In fact, our streets already are classrooms. Anyone growing up in the city is familiar with the phrase "street smart": It's what happens when our children play tag, hide and seek, pick-up ball, and eventually find their way safely around the neighborhood. Modern educators see the value in this kind of "experiential learning" — the opportunity for children to learn through unstructured, hands-on play and making activities. What better way than to teach by example, and respond to this pandemic by creatively repurposing one thing into another?


In practical terms, reopening schools hinges on reducing the number of children in the classroom at any given time. Just like in our workplaces, where planners are discussing staggering employees to take turns working remotely from home, educators are also looking at that option. The problem with that idea is that parents will have to stay home too, so it's not an ideal solution. But do the math: If a school can double its number of classrooms, it can cut the occupancy of those rooms by half.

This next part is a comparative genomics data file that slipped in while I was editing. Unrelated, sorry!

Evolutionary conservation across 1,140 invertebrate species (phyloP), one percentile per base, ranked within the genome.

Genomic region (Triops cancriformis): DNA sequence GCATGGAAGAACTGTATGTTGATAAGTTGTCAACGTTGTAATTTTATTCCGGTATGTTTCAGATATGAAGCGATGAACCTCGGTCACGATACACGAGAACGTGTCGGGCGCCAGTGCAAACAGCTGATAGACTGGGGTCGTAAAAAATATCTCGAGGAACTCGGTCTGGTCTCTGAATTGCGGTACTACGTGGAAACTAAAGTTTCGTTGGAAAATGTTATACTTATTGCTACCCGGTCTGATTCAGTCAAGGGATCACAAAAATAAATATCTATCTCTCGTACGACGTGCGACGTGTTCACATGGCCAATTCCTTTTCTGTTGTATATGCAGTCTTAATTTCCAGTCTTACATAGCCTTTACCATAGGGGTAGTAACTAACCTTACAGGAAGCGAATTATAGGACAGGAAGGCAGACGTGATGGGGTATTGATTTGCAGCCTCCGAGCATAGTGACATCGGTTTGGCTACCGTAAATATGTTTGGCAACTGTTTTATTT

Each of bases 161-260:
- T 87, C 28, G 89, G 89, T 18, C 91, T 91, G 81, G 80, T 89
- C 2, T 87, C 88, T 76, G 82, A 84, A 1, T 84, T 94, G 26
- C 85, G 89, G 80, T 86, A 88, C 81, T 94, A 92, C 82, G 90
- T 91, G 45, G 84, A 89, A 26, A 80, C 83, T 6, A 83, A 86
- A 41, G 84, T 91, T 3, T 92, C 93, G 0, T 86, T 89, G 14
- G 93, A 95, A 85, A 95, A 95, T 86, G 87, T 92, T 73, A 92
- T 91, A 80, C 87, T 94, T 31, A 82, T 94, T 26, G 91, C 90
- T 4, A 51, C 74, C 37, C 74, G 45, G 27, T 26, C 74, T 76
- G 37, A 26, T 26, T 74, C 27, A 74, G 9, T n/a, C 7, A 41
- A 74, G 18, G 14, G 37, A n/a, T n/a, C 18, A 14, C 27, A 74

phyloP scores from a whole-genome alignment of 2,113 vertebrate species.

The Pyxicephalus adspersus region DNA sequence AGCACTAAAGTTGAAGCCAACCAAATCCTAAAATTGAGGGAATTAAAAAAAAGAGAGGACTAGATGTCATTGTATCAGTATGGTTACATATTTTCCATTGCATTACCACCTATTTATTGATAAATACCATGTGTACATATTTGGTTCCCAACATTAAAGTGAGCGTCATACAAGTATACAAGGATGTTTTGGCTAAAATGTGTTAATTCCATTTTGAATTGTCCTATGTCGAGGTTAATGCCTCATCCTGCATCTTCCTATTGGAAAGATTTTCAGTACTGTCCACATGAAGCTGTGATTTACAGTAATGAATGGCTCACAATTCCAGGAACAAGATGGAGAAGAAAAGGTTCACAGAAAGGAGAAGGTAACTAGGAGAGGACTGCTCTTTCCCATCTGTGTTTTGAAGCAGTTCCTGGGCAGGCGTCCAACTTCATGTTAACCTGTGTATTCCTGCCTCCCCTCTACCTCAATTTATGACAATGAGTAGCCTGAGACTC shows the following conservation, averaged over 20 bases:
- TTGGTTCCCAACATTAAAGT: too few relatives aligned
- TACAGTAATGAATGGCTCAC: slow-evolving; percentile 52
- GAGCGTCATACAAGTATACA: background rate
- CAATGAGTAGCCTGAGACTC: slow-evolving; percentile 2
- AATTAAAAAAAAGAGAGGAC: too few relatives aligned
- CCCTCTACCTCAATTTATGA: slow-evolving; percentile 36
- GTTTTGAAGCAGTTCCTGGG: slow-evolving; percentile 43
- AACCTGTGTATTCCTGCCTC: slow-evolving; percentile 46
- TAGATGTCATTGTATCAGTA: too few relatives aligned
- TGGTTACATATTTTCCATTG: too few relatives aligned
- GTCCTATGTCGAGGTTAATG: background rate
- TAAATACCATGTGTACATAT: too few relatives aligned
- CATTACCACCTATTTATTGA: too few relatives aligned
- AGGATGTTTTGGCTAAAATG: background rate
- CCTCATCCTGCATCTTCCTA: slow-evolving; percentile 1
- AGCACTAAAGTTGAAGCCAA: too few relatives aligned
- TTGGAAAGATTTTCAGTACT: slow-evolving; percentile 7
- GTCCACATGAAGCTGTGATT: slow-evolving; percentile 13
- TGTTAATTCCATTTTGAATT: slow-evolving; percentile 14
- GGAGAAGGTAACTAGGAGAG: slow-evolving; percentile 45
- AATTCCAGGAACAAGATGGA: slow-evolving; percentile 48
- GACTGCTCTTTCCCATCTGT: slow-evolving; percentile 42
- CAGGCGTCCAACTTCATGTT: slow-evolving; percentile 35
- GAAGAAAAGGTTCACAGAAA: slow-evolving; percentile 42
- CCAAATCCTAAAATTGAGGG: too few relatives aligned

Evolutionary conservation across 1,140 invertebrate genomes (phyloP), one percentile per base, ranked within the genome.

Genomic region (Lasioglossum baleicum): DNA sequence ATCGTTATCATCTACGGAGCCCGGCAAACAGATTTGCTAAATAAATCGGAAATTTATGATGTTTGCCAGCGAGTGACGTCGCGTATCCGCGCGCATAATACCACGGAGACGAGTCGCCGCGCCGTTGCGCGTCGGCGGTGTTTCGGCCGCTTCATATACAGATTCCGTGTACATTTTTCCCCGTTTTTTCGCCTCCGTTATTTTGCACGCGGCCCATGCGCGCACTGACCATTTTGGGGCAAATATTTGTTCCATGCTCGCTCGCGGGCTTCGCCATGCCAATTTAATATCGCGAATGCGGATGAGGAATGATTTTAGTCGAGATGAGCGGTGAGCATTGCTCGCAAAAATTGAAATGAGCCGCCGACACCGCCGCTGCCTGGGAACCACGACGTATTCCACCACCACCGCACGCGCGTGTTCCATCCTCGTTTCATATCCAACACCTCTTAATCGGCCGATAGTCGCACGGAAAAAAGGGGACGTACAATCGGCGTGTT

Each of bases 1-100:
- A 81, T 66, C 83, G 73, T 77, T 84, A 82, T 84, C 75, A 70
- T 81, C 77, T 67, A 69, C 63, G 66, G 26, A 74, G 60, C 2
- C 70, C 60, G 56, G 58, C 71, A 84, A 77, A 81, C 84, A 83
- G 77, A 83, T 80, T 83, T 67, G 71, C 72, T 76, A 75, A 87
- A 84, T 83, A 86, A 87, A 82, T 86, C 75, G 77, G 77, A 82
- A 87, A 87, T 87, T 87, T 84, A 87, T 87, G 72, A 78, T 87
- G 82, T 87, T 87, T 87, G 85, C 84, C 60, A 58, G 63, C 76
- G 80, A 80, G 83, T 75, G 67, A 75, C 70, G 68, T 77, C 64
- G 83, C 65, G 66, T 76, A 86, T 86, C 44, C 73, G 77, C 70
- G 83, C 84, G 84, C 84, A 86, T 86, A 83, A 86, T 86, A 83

It's a little stretch of the imagination, but by setting up learning environments in an empty, secure street using moveable partitions and stackable/collapsible furniture, teachers and students can plan and design custom-made spaces, improving the iterations on a weekly basis, while partnering in the transformation and problem-solving with their own hands and minds.